LAUGHLIN AIR FORCE BASE, Texas --
For many children, juggling school and home life, extracurricular activities, college preparation, and keeping true to one of the nation’s oldest youth-based organizations can be a huge undertaking.
However, for Benjamin Rawald, the task has not only been met, it helped him gain a nomination for this year’s Military Child of the Year award, which is sponsored by a nationally recognized, military orientated charity.
One of his biggest achievements, finishing the tasks required to receive the Boy Scout’s exploring merit badge, means Rawald has completed and attained every possible Boy Scout badge currently available, 169 of them.
“He is currently the only child in southwest Texas to have every badge in the past 90 years,” said Katherine Nielander, 47th Operations Group bookstore administrator and Rawald’s mother.
“I feel very proud about it,” Rawald said. “I hope my experience helps to make the Boy Scouts a more talked about topic, and to help more young children.”
Rawald’s current project, with help from the Boy Scouts, is to research and find a solution to bring back the monarch butterflies to Val Verde County, which is the home county to Laughlin. According to Rawald, these butterflies used to populate the area, but over time disappeared as the migration path across the county changed over time.
“I would like to say we have some improvement,” Rawald said. “We used to see hordes of butterflies come to the county, and hopefully it helps to bring them back.”
Another research project was an aquatic dive with Troop 11 of the Boy Scouts from Gulf Breeze, Florida. This project was meant to expose changing conditions on the ocean floor, and to record information for the public.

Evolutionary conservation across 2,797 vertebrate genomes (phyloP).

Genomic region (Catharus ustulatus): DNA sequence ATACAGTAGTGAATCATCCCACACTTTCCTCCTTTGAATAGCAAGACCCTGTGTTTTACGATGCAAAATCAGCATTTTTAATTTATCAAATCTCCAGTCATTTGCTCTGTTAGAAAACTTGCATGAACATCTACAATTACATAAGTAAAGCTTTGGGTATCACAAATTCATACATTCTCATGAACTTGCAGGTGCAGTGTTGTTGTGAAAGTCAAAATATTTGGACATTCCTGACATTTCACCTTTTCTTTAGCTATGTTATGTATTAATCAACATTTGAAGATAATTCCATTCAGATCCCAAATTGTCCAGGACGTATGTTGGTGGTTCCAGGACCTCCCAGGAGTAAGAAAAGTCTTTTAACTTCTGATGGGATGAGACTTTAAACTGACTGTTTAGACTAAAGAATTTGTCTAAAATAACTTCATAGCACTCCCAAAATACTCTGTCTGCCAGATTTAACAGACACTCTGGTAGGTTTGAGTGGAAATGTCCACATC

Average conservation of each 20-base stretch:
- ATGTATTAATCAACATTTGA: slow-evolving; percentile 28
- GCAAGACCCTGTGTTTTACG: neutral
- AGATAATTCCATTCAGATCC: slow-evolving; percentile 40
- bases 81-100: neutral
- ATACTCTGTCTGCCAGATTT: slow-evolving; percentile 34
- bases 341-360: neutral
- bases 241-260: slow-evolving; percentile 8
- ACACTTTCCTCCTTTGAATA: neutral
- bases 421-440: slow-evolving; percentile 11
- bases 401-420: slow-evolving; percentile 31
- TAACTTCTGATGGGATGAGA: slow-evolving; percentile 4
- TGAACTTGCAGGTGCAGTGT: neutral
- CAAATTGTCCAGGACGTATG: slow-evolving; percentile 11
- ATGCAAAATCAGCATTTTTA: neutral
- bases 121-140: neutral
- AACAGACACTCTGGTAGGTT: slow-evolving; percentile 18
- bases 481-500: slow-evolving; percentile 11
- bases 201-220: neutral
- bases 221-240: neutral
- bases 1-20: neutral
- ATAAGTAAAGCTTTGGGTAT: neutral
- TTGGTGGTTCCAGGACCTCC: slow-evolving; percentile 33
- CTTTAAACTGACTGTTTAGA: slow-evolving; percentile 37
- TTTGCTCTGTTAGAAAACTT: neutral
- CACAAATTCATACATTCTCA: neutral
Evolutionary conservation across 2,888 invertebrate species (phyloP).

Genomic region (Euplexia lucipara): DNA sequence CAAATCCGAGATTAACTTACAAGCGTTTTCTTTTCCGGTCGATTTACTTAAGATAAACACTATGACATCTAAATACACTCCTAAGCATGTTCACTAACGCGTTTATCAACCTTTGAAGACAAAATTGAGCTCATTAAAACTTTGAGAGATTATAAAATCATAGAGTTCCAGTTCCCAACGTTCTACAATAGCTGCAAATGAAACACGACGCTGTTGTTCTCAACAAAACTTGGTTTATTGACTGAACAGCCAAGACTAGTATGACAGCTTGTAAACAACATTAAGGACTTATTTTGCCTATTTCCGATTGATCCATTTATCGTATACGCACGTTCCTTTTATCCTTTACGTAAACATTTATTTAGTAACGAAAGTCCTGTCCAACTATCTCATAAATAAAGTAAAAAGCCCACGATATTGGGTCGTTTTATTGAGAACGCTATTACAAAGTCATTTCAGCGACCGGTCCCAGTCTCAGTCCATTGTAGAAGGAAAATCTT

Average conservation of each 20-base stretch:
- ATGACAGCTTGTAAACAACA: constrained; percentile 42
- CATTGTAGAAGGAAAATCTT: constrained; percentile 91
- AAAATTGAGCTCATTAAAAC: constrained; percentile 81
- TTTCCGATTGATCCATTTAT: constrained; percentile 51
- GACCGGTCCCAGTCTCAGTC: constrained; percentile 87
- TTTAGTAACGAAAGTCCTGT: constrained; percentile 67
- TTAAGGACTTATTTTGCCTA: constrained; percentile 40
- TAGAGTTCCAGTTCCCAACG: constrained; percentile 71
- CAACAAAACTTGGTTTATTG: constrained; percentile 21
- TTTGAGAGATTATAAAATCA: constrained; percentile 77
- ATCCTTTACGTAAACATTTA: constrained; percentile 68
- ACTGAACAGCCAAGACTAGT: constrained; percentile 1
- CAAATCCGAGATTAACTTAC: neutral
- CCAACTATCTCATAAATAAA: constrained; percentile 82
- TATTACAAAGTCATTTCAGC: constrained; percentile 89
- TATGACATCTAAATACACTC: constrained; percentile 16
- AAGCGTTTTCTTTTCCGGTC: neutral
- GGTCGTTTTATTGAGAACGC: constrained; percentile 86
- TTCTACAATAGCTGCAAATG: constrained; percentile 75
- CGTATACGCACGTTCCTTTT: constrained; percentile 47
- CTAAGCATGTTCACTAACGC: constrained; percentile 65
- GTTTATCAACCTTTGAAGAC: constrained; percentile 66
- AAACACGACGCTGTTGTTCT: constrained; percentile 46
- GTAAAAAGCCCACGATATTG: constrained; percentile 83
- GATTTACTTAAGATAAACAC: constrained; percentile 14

“We learned a lot. The coral reefs are dying, sharks are disappearing and tropical fish are dying,” Rawald said. “Unfortunately, we can’t support them from far away, but now that we know this we can raise awareness of the issue.”
Rawald, a sophmore in high school, plans on enrolling in college as a computer science major. He hopes that his drive and motivation will help him work towards a commission in the Air Force, and, in the long run, to mold him into a role model for those around him.
“I would like to help younger scouts, [and] to tell them that just because you’re a kid doesn’t mean you can’t do anything,” Rawald said.
According to Nielander, 1,707 hours of volunteer time and three years of work with the Boy Scouts helped him enter the top 30 out of 700 other contestants in the competition.
“I feel like I’ve been able to crank it up a few notches, I feel very proud and happy that I’ve been able to compete again,” Rawald said. “I look forward to keep trucking through.”